The scapegoat, the Bible tells us, is an animal sent into the desert to carry away sins. Similarly, in many cultures, being charitable is a way of unburdening the soul. It took our all-is-business society to turn charity and fundraising into an efficient, results-based action, replete with feel-good smileys and “like its”.
Destiny Stenbeck is on a mission: to change people’s attitude to fund-raising. She believes firmly that through personal involvement she can raise money and at the same time encourage people to challenge themselves and evolve in their own lives through the experience. Her epiphany came last year at the latest, on July 11 to be precise. Stenbeck left behind the comfort and security of her home overlooking Lake Geneva, to pit herself against the nearby Mont Blanc. Her readiness for the challenge coincided with her introduction to the idea of the Caux Forum for Human Security, which, she explained, “rang all the right bells”. By word of mouth, but mostly through social networking, Destiny attracted a huge number of sponsors from all over the world for her momentous climb, raising CHF 5,000 towards the third annual Caux Forum, which began the day after.
She describes the climb as like being on a fourteen-hour treadmill. “I was definitely out of my comfort zone. I lost both my big toenails!” Destiny laughs about it now. Faced at one point by an ice-wall, grappling with unfamiliar crampons and ice-picks (and ignoring comments by more experienced climbers that she was “too slow”), she finally overcame the wall, only to be faced with the final summit. However, she describes herself as feeling both “empowered and empowering” on reaching the top (4,810 m). Her other hope is to bring together communities through the charity drive she founded, the Caux Challenge. She sees Geneva as a “global village” with huge but unresolved potential for rich community life and cultural exchange.
Destiny Stenbeck has had other challenges in life, but they were not necessarily of her choice. The daughter of a South African mother and a Mexican/ Native-American father, she had to struggle to survive at birth having been born three months prematurely weighing 1.8 kilos, hence her name, Destiny. She also grew up in Capetown, just at the time when South Africa was shedding apartheid, which is quite possibly a reason for her special interest in human security issues. Attracted by the diversity and multi-culturalism of Geneva, she has now lived here for three years, and is intending to set herself up as a potter and glass artist. Definitely a change in this city that has devoted itself to the luxury industry, oil and hedge funds.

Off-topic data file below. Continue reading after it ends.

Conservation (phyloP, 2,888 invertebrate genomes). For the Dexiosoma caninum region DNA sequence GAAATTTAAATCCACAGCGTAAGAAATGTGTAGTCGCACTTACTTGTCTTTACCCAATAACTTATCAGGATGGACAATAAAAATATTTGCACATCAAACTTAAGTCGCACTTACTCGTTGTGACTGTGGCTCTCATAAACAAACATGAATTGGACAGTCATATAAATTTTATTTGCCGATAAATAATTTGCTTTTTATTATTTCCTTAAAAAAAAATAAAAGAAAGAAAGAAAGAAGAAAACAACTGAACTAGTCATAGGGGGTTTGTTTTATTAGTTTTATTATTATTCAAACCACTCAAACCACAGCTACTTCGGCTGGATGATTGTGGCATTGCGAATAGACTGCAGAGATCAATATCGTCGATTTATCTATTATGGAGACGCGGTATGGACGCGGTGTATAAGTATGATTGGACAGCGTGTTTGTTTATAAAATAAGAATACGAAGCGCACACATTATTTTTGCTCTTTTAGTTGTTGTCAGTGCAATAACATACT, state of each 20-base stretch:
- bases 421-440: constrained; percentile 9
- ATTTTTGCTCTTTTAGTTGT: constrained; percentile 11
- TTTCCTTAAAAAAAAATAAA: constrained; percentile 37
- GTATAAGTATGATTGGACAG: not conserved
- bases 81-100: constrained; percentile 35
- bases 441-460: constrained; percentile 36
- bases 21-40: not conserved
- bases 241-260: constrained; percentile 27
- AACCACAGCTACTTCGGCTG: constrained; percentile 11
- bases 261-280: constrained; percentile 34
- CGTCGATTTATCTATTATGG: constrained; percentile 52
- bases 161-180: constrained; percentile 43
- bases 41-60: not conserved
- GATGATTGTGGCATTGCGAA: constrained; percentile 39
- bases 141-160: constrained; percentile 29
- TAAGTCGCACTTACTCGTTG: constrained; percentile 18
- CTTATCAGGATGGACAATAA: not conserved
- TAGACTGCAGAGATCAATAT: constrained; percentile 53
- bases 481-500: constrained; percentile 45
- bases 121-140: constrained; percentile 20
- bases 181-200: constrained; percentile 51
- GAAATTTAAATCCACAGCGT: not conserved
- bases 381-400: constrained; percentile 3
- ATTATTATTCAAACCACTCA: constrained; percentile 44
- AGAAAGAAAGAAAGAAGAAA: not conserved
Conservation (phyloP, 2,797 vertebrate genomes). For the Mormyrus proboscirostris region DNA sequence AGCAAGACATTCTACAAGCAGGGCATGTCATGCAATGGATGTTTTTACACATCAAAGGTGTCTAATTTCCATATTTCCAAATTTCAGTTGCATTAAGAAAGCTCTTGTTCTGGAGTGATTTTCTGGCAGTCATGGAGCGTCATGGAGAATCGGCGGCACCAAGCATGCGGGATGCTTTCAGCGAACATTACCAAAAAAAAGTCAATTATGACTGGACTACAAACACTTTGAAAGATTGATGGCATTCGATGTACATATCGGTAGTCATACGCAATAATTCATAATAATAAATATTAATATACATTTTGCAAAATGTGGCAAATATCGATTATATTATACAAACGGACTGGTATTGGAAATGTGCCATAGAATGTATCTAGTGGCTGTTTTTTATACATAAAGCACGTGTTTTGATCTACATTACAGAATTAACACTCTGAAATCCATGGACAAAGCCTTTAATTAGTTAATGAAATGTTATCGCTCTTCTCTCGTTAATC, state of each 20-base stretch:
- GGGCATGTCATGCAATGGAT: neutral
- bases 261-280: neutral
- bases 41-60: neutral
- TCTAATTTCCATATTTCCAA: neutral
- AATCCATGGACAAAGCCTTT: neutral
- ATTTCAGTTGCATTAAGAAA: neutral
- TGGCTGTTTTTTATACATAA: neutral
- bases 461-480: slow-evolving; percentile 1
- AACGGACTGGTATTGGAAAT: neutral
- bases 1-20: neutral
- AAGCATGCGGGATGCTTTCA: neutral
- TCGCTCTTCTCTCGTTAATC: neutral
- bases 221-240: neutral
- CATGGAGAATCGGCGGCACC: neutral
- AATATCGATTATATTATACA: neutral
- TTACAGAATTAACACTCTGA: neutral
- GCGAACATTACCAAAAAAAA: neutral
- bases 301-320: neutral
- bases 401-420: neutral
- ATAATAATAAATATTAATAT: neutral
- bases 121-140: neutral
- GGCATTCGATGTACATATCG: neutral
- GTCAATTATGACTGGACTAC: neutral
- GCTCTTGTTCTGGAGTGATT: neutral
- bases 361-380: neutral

The generous web
Fund-raising has changed a great deal with the Internet and with the impact of contemporary business practices. For one, there is the aggregating power social networking. The other driving force is the existence of companies founded to collect donations and distribute them more efficiently and even make a profit on the side – even though the thought of profit is frowned upon by the charitable community. Stenbeck opted for Virgin Money Giving, a notfor- profit organisation. The company helps along with the management of the challenges. Once an idea has sprouted, the individual, school, organisation or club sets up a fund-raising blog, which has to be kept up to date (as part of “everyday online activities”), if people “like” the idea, they can sponsor it through the blog page. This is processed through Virgin Money Giving and goes directly to the chosen charity or cause. This throws a whole new light not only upon traditional ideas of fund-raising, but on the nature of those using the social networks. It has become both more personal and more public, allowing the fundraiser to raise money while at the same time gaining exposure, the oil in contemporary careering. Destiny Stenbeck is just one in many people setting up challenges to suit their lifestyles and to raise money for causes. Other challenge ideas are throwing neighbourhood barbeques – with the redolence of Tupperware parties –, swimming across lakes, putting money in swear-boxes, even “selling” one’s own hair or growing a beard centimetre by the centimetre. “I would like people to challenge themselves to be part of this evolving world,” she says. The networking gen is “liking” it, gone are the days of gloomy, heartwrenching ads and appeals, welcome to the brave new world of feeling great while giving.